“It’s under the ocean,” Sanaa corrected.
“All the way under,” Leona added. “It’s at the bottom of the Mariana Trench.”
“Can we even go that deep?” Angela asked. She gestured towards their mobile home in general. “Can this thing survive down there?”
“Computer?” Leona asked simply.
Yes, I can,” the computer voice replied.
“Sorry to call you a thing,” Angela apologized.
Don’t worry about it.
“That sounds like Mirage,” Mateo noted.
“I already looked into it,” Leona said. “It’s the same voice, but isn’t actually Mirage. Every timeline ends up coming up with it, because of how it can sound innocently comforting, or sexy, just depending on your mood.”
You can call me Imzadi.
“Is that a reference?” Jeremy asked.
“It is.”
Without being asked, Imzadi teleported them to the bottom of the Mariana Trench, where they found themselves floating in the middle of an extensive underwater city. The Parallel natives saw everywhere as a place to live. Seemed too dangerous to Mateo. That was probably why they were here, because people in the main sequence would have constructed their own base down here, and something was destined to go wrong today.
“We don’t need to be here for another several hours,” Sanaa explained to the artificial intelligence.
I thought you might like to visit,” Imzadi explained right back to her. “Forgive me for thinking you had any interest in Parallel culture.” She was a feisty one. Every AI had a different personality, which helped remind humans that they were real people too.
“Okay, okay, you’re right,” Sanaa said sincerely. “Is there a main entrance, or something?”
We’re docking right now,” Imzadi said.
Once they were docked, they were directed to watch an orientation video, which laid out all of the exhibits and other attractions. Angela is the only other one who wanted to go see the ancient submarine exhibit, which was about the first vehicles they used to explore this part of the ocean. Or perhaps she didn’t want to see it at all, but didn’t want Mateo to have to go off alone. It was nice either way, because it would give them a chance to get to know each other. The museum was in a pretty remote section of the complex, though when accounting for teleportation, that didn’t mean a whole lot. What made it truly remote was that it was fairly boring, and there weren’t a whole lot of people there. They could tell how excited the other visitors were to see each other. It validated their passions, and reminded them that they weren’t alone.
After the two of them were finished going through, they were about to leave when Angela noticed a door that was blocked off with yellow tape.
“Not a big deal,” Mateo said. “They’re just doing construction.”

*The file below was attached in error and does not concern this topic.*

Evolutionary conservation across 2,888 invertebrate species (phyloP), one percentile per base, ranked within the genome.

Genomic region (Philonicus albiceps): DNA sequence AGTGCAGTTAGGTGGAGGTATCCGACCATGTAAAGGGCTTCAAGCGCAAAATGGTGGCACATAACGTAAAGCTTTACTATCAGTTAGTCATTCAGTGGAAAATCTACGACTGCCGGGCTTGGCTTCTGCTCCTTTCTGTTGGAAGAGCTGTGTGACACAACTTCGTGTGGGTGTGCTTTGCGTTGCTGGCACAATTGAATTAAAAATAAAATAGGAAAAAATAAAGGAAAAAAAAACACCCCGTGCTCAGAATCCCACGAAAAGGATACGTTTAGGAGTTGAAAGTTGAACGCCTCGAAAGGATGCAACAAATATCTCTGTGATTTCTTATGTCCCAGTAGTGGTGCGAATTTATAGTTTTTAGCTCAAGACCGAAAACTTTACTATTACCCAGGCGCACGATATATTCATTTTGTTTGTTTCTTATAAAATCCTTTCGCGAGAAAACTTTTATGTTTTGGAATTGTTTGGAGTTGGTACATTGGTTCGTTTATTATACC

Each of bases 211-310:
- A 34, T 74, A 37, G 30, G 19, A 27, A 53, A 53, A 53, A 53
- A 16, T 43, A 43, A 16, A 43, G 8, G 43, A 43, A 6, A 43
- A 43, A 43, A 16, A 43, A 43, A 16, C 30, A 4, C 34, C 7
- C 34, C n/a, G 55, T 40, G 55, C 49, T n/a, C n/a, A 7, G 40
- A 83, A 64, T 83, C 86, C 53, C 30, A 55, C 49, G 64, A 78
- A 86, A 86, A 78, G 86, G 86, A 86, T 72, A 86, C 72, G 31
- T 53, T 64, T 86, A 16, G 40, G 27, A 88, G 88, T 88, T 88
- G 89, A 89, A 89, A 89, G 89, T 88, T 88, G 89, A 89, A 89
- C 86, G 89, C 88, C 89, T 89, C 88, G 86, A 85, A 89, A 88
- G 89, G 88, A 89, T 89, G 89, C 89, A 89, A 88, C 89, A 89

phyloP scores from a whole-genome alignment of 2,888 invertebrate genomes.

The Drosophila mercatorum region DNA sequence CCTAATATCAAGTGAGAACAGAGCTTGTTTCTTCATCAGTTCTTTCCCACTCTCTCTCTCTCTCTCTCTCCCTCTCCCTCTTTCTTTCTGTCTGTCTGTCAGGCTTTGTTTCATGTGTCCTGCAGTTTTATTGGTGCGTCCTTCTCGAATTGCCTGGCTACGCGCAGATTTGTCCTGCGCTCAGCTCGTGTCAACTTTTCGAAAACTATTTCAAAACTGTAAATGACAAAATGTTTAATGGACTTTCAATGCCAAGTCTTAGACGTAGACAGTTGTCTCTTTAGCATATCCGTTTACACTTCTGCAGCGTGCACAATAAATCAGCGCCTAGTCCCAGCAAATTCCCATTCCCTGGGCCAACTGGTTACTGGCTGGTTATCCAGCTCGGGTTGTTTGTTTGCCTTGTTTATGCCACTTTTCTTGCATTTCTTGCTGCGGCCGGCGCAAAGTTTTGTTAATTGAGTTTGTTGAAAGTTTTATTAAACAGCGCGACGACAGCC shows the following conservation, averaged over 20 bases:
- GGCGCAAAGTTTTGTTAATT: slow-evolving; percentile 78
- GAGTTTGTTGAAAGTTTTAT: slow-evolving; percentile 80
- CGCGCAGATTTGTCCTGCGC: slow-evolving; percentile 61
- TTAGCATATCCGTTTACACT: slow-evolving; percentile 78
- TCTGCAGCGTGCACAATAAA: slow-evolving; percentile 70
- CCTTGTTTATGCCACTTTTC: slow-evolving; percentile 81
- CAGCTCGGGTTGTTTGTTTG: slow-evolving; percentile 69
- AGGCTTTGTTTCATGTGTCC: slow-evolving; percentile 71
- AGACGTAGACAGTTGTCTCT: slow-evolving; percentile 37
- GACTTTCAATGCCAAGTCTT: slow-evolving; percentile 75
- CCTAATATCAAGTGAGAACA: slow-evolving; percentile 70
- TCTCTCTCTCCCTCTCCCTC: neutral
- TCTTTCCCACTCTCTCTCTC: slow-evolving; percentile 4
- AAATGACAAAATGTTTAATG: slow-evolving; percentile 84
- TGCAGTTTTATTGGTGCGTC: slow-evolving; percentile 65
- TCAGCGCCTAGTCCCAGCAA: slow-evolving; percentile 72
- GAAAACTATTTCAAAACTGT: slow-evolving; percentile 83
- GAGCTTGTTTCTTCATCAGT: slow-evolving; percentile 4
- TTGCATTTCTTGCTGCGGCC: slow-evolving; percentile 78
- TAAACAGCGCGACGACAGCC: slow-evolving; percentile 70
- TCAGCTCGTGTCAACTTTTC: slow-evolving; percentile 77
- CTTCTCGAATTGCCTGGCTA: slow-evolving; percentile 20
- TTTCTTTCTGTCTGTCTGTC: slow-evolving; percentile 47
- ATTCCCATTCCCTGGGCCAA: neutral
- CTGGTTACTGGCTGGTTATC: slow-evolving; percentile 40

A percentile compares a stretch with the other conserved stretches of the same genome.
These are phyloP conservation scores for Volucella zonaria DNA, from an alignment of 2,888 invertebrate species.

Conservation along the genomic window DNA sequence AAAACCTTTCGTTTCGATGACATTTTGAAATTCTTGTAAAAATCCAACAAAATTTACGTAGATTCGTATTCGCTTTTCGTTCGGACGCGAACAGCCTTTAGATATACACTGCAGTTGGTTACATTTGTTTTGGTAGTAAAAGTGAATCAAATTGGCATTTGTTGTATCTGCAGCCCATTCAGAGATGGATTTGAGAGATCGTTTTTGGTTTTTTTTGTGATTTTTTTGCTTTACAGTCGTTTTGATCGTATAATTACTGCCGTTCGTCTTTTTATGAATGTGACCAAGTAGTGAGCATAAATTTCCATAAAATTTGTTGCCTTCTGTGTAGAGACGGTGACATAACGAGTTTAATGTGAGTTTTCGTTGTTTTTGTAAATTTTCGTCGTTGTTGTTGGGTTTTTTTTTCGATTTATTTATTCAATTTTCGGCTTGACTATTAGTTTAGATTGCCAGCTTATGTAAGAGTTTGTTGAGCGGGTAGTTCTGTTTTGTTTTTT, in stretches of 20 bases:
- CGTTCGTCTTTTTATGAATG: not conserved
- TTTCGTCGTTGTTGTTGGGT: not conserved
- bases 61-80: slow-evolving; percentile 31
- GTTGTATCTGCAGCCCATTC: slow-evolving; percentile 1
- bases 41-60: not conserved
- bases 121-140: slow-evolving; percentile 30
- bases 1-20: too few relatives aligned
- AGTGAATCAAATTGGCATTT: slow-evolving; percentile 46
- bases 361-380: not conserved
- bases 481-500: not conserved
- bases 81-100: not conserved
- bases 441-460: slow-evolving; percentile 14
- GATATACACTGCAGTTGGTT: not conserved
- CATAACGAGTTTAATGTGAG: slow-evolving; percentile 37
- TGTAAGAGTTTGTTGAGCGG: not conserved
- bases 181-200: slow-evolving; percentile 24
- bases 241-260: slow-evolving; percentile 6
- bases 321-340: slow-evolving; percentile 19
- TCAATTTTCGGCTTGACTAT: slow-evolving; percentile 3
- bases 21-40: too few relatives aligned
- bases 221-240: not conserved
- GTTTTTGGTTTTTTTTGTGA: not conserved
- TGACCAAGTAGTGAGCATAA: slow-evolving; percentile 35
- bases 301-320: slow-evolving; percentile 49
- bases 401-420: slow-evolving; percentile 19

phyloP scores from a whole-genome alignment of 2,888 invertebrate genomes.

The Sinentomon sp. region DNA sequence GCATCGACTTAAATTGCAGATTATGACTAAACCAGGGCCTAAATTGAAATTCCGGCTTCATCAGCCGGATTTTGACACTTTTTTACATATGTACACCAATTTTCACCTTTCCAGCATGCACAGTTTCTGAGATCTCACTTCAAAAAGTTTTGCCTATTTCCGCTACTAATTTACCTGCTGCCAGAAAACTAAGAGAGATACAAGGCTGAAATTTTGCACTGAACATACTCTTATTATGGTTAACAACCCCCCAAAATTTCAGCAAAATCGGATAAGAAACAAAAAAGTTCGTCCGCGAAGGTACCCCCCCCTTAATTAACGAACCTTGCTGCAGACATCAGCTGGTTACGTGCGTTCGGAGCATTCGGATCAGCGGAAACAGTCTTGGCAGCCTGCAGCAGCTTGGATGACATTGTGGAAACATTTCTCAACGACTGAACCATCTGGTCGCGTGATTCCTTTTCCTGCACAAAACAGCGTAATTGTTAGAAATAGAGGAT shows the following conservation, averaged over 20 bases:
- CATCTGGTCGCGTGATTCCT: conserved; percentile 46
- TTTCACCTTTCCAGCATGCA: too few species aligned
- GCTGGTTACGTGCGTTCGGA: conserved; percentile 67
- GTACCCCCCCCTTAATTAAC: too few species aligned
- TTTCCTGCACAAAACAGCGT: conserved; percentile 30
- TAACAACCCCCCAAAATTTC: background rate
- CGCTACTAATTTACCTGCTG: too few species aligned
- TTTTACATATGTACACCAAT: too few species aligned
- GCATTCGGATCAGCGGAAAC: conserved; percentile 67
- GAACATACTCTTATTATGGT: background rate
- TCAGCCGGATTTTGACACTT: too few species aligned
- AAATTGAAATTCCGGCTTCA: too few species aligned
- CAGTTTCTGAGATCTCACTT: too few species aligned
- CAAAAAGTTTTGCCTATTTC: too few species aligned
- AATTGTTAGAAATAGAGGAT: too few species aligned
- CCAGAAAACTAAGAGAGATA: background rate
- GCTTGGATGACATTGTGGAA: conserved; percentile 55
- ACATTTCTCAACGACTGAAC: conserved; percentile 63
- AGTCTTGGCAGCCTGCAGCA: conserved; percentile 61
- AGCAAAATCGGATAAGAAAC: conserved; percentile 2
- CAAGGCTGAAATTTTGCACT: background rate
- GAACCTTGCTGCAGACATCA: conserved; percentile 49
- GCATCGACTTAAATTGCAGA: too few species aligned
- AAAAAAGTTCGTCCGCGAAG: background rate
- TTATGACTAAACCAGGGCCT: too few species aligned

Angela approached the door, and wiped the knob with her finger. “It’s dusty.”
“Yeah, okay.”
“I’ve not been here long, but do you get the feeling that these Parallel people ever procrastinate their projects? I haven’t seen a single construction site anywhere. According to Leona, they can do just about anything in the span of a day.”
“Yeah, I guess I’ve not—what are you doing?”
“I have to see what’s on the other side. I’m curious.” She ducked under the tape, and walked through the door.
“Oh, God,” Mateo said in a breathy but nonjudgmental voice. The natives probably wouldn’t get mad at them about this, since they didn’t seem to ever get mad about anything, but that didn’t mean they should push their luck. Still, he had to admit he was kind of curious too. The tape blocking off the door alone looked very out of place in this reality.
Mateo followed her down the dark winding hallways for a bit until they started hearing noises up ahead, and felt compelled to walk in front of her instead. She was not offended about this. They kept walking towards the noises. They sounded more like computer cooling fans, and less like buzzsaws, but neither of them really knew what construction looked like in a world with this kind of technology. What was strange, however, was what they found when they finally made it to the room with all the computer servers. A giant insectoid was sitting at a terminal. It seemed to sense their presence, and turned around to see. It looked even buggier from this angle. Before they could introduce themselves to them, something struck Mateo in the back of the head.
He woke to a terrible headache, as one might expect, but his neck hurt a lot too. Angela was in the chair next to him, not yet awake. The bug man was standing in front of them, or not, it could have been some other bug man. It was probably difficult for a human to tell them apart.